One of the most significant operations involving the DSS was the aftermath of the twin bombings of U.S. Embassies in Nairobi, Kenya, and Dar es Salaam, Tanzania. Within hours of the bombings, DSS agents were among the first U.S. government personnel on the scene. They played a pivotal role in coordinating rescue and medical operations for the injured and securing the crime scenes. Their fast actions enabled other agencies to step in for further investigations. They helped bring about a quicker resolution to an international crisis.

The 2012 attack on the U.S. Consulate in Benghazi, Libya, drew global attention and showcased the hazards that diplomatic personnel face. DSS agents were present at the consulate and were deeply involved in the efforts to protect American lives during the attacks. Despite being under-equipped and outnumbered, they evacuated personnel and engaged the attackers, displaying exceptional courage under fire.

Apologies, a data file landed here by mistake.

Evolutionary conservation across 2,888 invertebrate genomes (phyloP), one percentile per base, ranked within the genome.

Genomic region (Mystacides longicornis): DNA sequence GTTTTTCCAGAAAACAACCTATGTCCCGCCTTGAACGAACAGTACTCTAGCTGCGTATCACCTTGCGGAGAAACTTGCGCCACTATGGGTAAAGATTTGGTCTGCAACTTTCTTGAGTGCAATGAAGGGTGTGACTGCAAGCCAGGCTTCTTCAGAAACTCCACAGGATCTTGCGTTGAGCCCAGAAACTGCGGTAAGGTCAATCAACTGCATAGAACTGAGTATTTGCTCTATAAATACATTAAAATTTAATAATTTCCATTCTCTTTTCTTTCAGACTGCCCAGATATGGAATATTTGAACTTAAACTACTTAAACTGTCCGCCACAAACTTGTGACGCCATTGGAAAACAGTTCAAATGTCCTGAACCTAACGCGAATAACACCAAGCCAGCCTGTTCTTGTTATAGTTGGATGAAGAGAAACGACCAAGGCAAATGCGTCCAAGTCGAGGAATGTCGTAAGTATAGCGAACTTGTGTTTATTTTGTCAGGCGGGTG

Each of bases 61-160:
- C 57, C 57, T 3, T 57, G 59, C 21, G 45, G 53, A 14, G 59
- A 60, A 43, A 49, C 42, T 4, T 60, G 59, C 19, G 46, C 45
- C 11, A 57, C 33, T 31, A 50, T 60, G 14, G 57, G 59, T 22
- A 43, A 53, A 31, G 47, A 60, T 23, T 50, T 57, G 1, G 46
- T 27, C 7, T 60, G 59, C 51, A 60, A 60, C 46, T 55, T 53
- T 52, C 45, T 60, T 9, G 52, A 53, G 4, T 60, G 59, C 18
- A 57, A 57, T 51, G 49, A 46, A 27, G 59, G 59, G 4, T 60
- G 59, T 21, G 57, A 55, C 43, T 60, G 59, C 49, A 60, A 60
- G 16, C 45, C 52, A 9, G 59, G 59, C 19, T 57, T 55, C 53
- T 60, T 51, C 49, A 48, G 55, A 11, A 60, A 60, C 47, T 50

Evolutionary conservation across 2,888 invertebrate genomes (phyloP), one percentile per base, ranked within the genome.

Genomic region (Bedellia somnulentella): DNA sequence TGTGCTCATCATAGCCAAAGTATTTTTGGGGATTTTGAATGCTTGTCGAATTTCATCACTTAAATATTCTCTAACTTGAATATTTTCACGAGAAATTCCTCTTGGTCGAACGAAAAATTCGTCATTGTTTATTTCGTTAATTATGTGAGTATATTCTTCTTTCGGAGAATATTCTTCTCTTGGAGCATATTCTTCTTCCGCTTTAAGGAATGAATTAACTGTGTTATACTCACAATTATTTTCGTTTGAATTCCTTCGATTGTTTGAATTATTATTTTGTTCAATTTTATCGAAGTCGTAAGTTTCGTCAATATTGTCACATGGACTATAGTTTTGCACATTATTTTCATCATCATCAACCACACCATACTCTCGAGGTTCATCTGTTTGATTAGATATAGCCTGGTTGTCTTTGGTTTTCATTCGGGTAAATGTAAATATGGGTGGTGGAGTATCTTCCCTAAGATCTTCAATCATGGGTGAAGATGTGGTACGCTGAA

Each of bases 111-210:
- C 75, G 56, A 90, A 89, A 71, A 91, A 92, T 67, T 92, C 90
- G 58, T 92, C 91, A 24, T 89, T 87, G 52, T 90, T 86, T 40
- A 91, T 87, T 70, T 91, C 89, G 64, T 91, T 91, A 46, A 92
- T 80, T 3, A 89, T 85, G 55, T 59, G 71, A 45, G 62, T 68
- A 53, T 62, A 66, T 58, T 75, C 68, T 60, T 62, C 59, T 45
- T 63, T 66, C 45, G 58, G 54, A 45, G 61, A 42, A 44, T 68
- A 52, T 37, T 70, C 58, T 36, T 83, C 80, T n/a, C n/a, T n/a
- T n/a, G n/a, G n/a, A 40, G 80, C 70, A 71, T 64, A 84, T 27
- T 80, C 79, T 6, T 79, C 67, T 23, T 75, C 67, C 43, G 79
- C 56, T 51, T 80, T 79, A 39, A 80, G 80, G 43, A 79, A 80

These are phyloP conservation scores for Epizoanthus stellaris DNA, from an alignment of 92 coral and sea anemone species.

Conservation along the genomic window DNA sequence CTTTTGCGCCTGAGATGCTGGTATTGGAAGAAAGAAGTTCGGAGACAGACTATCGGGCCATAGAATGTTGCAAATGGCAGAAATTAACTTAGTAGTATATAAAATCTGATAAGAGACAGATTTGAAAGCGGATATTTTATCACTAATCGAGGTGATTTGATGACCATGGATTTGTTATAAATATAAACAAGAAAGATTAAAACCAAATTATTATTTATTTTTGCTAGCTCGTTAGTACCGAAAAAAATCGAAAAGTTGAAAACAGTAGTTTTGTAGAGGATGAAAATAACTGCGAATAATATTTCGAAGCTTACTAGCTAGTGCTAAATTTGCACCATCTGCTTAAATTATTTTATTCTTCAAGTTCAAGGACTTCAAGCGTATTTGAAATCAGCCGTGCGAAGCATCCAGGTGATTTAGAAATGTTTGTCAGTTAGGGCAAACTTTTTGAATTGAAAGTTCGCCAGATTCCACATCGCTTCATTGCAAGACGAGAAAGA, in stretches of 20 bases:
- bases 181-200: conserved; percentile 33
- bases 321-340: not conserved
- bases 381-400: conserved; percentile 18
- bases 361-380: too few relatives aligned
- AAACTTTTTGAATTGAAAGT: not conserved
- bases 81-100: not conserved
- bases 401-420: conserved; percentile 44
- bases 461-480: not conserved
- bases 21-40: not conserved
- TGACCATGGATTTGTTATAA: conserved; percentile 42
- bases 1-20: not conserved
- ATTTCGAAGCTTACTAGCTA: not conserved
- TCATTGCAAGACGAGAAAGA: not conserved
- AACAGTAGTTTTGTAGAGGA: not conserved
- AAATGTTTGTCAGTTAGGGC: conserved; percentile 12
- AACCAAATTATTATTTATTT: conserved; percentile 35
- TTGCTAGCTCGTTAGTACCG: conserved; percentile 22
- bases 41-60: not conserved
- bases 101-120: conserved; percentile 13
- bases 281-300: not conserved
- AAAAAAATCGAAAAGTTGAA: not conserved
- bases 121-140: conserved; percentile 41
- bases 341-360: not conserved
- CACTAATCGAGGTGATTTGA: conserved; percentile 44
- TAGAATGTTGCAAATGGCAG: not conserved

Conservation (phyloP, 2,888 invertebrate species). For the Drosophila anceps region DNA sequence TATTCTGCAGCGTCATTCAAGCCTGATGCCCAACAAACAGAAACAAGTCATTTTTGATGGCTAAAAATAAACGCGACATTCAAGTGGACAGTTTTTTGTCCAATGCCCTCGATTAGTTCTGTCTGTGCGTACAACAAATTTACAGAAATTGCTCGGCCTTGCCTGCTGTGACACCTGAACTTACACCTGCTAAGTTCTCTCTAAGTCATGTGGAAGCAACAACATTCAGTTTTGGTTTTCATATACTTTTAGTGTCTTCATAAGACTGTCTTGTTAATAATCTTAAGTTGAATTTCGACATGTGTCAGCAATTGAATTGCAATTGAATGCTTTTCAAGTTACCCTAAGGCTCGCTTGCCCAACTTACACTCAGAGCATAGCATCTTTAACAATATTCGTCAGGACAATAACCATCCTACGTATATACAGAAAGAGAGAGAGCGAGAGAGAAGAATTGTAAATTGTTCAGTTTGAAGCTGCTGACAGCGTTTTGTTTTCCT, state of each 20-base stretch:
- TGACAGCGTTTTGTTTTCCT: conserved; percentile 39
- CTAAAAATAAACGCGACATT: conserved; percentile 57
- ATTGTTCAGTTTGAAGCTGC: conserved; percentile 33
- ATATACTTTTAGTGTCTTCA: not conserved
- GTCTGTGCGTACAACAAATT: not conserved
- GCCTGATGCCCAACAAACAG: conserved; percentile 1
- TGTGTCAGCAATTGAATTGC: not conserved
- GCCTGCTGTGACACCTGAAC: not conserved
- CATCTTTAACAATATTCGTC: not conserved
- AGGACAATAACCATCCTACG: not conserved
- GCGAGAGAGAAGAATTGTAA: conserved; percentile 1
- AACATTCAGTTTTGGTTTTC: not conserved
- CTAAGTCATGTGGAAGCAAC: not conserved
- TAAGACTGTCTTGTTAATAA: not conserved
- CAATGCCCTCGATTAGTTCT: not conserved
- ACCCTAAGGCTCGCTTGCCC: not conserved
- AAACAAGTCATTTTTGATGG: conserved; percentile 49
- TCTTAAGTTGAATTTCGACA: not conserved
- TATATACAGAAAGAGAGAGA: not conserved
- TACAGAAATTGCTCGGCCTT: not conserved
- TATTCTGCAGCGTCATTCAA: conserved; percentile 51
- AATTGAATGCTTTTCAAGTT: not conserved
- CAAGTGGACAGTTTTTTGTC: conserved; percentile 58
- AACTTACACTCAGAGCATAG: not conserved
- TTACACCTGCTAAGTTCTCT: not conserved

The path to Diplomatic Security Service

For those interested in a career with the DSS, several pathways can lead you there. Many agents have criminal justice, international relations, or military service backgrounds. Fluency in multiple languages is also a vital asset. The process typically begins with an application through the State Department, followed by a thorough vetting procedure that includes various assessments and interviews. Success here leads to a challenging but rewarding training phase, followed by assignments that can take you all over the world.

Working in high-risk environments, these agents ensure the U.S. maintains robust and secure relationships with countries worldwide. If you’re interested in serving your country in a unique and challenging way, joining the DSS offers an opportunity to be part of a critical yet often unsung facet of American security and diplomacy. The DSS exemplifies the core values of duty, respect, and honor, making it a fulfilling career and a noble calling. Their work, done mostly behind the scenes, deserves the utmost respect and admiration, cementing their status as the unsung heroes of American foreign policy.